Life with a special needs child is challenging.
It’s frustrating, demanding and exhausting at times, but it can also be equally unique and special in many instances.
One thing Carson’s disabilities, which include lack of speech and major developmental delays, among other things, has done is force us to live day to day.
With a special needs child, such as Carson, 5, long-range thoughts, goals and dreams are quelled by the rampant uncertainty fueled by never-ending worries and doubts on what more can we do for him. Are we providing him all he needs? Should we be parenting him in a different way than his older brother? Are we asking too much from him? Are we not pushing him enough? What can we do further to help him reach his benchmarks? Why did I get so upset with him for pushing the table over for no reason?
We wake up, face the challenges that come with each and every day and go to bed exhausted, preparing to do it all over again the next day. Thoughts of life beyond the day ahead are too scary, emotional and depressing to weigh with the current hectic pace of life.
By taking every day as it comes, we feel we are best able to micro-manage Carson and confront immediate challenges. It at times does not feel like the correct approach, but we feel it’s the best way to live a healthy life for ourselves as parents and for our boys.
There are sad days mired by disturbing behavior incidents, obvious indications he is not at the level of his peers on many levels and strange and unpredictable actions that are highlighted by temper tantrums that appear to be borne out of his own frustrations with himself.
However, we thank God that there are uplifting days as well. There is the incredible hug at the end of the day that seems to relay what he can’t say — thank you in the most simplest of forms.
There are the overly aggressive yanks on the face in close that are initially feared to be leading up to a slap to the face — that has happened in the past — but never comes and instead result in his lips lightly touching mine because he can’t pucker up the way most of us can.
After the end of a particularly long day earlier this month that involved a school meeting about Carson, a friend shared something we me that brought Pam and I both to major emotions. It’s called “Welcome To Holland” by Emily Perl Kingsley.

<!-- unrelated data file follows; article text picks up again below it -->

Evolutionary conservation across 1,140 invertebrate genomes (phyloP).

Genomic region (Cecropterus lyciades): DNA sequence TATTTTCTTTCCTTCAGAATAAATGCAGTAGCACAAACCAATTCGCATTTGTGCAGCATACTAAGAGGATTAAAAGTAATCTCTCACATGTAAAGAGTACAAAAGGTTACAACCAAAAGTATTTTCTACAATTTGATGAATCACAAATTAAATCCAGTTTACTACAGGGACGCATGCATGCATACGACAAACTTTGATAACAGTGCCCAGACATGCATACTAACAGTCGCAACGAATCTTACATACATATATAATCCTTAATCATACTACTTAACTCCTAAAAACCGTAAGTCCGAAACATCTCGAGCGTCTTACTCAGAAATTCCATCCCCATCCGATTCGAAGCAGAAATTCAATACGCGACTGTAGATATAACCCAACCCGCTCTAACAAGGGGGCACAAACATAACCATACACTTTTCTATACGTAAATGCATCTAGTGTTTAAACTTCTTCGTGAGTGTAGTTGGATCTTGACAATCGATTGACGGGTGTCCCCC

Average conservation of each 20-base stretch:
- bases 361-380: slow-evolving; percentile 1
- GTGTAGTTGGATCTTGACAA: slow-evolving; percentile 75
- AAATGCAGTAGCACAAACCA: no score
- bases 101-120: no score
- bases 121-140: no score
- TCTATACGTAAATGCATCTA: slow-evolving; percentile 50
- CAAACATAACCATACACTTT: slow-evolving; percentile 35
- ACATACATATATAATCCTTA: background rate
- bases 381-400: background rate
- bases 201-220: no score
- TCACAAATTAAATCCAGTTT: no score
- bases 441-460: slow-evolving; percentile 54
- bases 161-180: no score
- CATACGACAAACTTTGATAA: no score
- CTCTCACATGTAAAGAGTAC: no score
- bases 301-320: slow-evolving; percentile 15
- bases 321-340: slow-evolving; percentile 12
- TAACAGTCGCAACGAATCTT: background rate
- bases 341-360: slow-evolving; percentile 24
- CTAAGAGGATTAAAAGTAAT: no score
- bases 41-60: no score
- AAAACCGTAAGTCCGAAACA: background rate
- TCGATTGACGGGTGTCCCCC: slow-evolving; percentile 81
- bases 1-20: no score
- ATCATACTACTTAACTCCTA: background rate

It sums up life with a special needs child and Pam and I identify with it on so many levels because of our long, unique and difficult journey to becoming parents.
In fact, parents who face other daily challenges that come with raising so-called “normal” children may also identify because invariably there are times when you question if this journey is supposed to be this difficult. I think the answer is yes, but the rewards along the way are tremendously humbling and inspiring.
That’s why this piece hit home in so many ways. I hope you enjoy it as much as I did.
Welcome To Holland
by Emily Perl Kingsley
When you are going to have a baby, it’s like planning a fabulous vacation to Italy. You buy a bunch of guide books and make all your wonderful plans: the Coliseum, Michelangelo’s David, the gondolas in Venice. You may even learn some handy phrases in Italian. It’s all very exciting.
After months of eager anticipation, the day finally arrives. You pack your bags and off you go. Several hours later, the plane lands.
The stewardess comes in and says, “Welcome to Holland.”
“Holland ?!?” you say. “What do you mean Holland? I signed up for Italy! I’m supposed to be in Italy. All my life I’ve dreamed of going to Italy,” but there has been a change in the flight plan. They’ve landed in Holland and there you must stay.
The important thing is that they haven’t taken you to a horrible, disgusting, filthy place, full of pestilence, famine and disease. It’s just a different place.
So you go out and buy new guide books. And you learn a whole new language. And you meet a whole group of people you would never have met.
It’s just a different place. It’s slower-paced than Italy, less flashy than Italy. But after you’ve been there awhile and you catch your breath, you look around and begin to notice Holland has windmills and Holland has tulips. Holland even has Rembrandts.
But everyone you know is busy coming and going from Italy…and they are all bragging about what a wonderful time they had there.
For the rest of your life, you will say, “Yes, that’s where I was supposed to go. That’s what I had planned.”
And the pain of that will never go away, because the loss of that dream is a very significant loss.
But if you spend your life mourning the fact that you didn’t get to Italy, you may never be free to enjoy the very special, and very lovely things about Holland.